Patience Grasshopper – An Artist’s Guide to Handling (Constructive) Criticism

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I don’t care who your boss is, you’re going to have days where you don’t like them.  Either they don’t like your work, they’re critical of your performance in some way, or you’re just not getting along personally.  Since the dawn of hierarchy, some level of resentment is going to happen whether your boss is a tyrant like Steve Jobs or as awesome as Richard Branson.  A lot people hate it when their boss is all up in their business, but it only happens every once in a while.  However, as an Executive Assistant, my job is to deal with the big guy on a daily basis.  Sound like a nightmare?  It’s not.  With the right attitude it can be rewarding and even (dare I say it) fun!  But the number one thing that will make or break your relationship with your boss on any given day is how you handle criticism (ESPECIALLY if you’re an artist.)

Whether your boss is the CEO like mine, or a creative manager of some sort, they have a method to their madness and you may not understand it right away.  A good boss will try to explain and allow you to understand their reasoning, a less reasonable one will tell you to shut up and do it.  In either case, it’s pretty much certain you’re not going to hit the mark they set 100% the first time, and one way or another you’ll hear about it.  I’ll give you an example from a past experience:

Imagine you’re a designer and you’ve been tasked with designing the newest and coolest flyer for a large event.  They tell you the information they want, and a general concept for the design and you put your creativity to work making the coolest thing you’ve ever produced.  Your friends/co-workers walk by and remark about how awesome it is, making you feel super confident.   Four hours later you cheerfully and optimistically present what might be your best work ever to your (client) boss.  Their response: “This is garbage.  It took you four hours to come up with this!?  It feels.. so.. amateur.”  Of course then you try to explain your vision and concept, but they’re not convinced.  If you’re lucky they’ll explain what you can change and let you take another shot at it.  If not, they’ll hover over your shoulder and literally tell you what to change step-by-step.  I call this “Design Hell”.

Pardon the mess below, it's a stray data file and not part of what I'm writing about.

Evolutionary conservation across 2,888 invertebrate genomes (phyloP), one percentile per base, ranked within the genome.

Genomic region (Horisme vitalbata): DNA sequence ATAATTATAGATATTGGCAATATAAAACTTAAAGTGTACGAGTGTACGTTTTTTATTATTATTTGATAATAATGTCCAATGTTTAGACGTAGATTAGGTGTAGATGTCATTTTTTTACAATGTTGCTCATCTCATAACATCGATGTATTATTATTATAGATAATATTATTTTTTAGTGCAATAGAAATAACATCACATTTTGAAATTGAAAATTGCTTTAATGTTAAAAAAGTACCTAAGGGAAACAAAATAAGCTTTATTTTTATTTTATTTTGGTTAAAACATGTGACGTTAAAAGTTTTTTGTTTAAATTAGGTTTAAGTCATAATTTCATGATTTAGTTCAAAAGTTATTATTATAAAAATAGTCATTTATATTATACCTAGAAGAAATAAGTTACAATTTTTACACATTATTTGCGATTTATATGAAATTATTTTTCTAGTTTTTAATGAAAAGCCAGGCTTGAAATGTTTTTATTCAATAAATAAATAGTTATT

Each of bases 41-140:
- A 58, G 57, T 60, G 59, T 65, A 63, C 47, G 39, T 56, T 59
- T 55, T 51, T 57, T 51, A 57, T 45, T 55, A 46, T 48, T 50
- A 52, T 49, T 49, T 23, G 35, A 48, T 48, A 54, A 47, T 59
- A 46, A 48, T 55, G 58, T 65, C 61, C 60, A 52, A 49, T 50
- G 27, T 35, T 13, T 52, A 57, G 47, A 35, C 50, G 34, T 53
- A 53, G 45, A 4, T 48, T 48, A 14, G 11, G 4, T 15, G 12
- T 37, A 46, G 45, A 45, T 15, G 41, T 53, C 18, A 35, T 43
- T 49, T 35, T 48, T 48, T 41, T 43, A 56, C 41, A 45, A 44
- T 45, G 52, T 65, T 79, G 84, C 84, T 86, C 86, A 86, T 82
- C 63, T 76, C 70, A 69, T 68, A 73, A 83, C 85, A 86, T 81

Now, in a moment like this, especially if this isn’t the first time this has happened, it’s easy to lose your temper.  There is nothing worse than having your design/pride ripped apart and then being reduced from designer to a voice activated tool for your boss’s design.  What’s worse is when what they’re forcing you to make is hideous.  So you now have two options:  Explode, tell them off, and quit.  Or, you can take an internal step back, get your emotions in check, take a deep breath and remember it’s not about you, it’s about the client.   As freelance or full-time artists, you made a commitment to make art for your client or your company (which essentially makes your boss, you main client.)  This is a different concept than making art for yourself, and one that often involves separating yourself emotionally and getting your pride taken down a notch or two.

What you have to remember is that if you’re answering to your boss, they are answering to theirs, who may very well be the client directly.  Regardless of their communication ability with you, they have a picture of what they want in their head, and it’s probably based on information you may not have been given.  Maybe it’s past experience, maybe it’s a meeting you weren’t privy to and maybe you weren’t given enough of the big picture to get it.  But the point is, for them, it is not personal.  So if you take it personally and explode, or even allow it to simmer under the surface, the only person you’re hurting is yourself.  When you allow resentment to screw up your attitude, not only will you lower your own motivation and performance, but you’ll make yourself seem less professional to you boss/clients which can very quickly affect your livelihood.

So instead of reacting right away, try to relax and have faith in your boss’s direction (regardless of how they may convey it.)  Remember that at the end of the day, even CEOs have a “boss” in the form of the company’s board and/or direct clients.  They are as much under the gun as you are, and their reputation is on the line.  You can have the best design in the world, but if it doesn’t fit with the client’s ideas/culture, it’s not going to work.  The difference between a professional and an amateur isn’t always just raw skill, but the ability to deliver exactly what the client wants.  It’s very rare this will happen on the first draft, so learn to take criticism in any form and communicate positively to better understand exactly what the client needs.  When you hit that sweet spot, all the pain of the process will be worth it in the form of a happy client (which makes a happy boss!)

Post By: Jordan Robinson,  Executive Assistant

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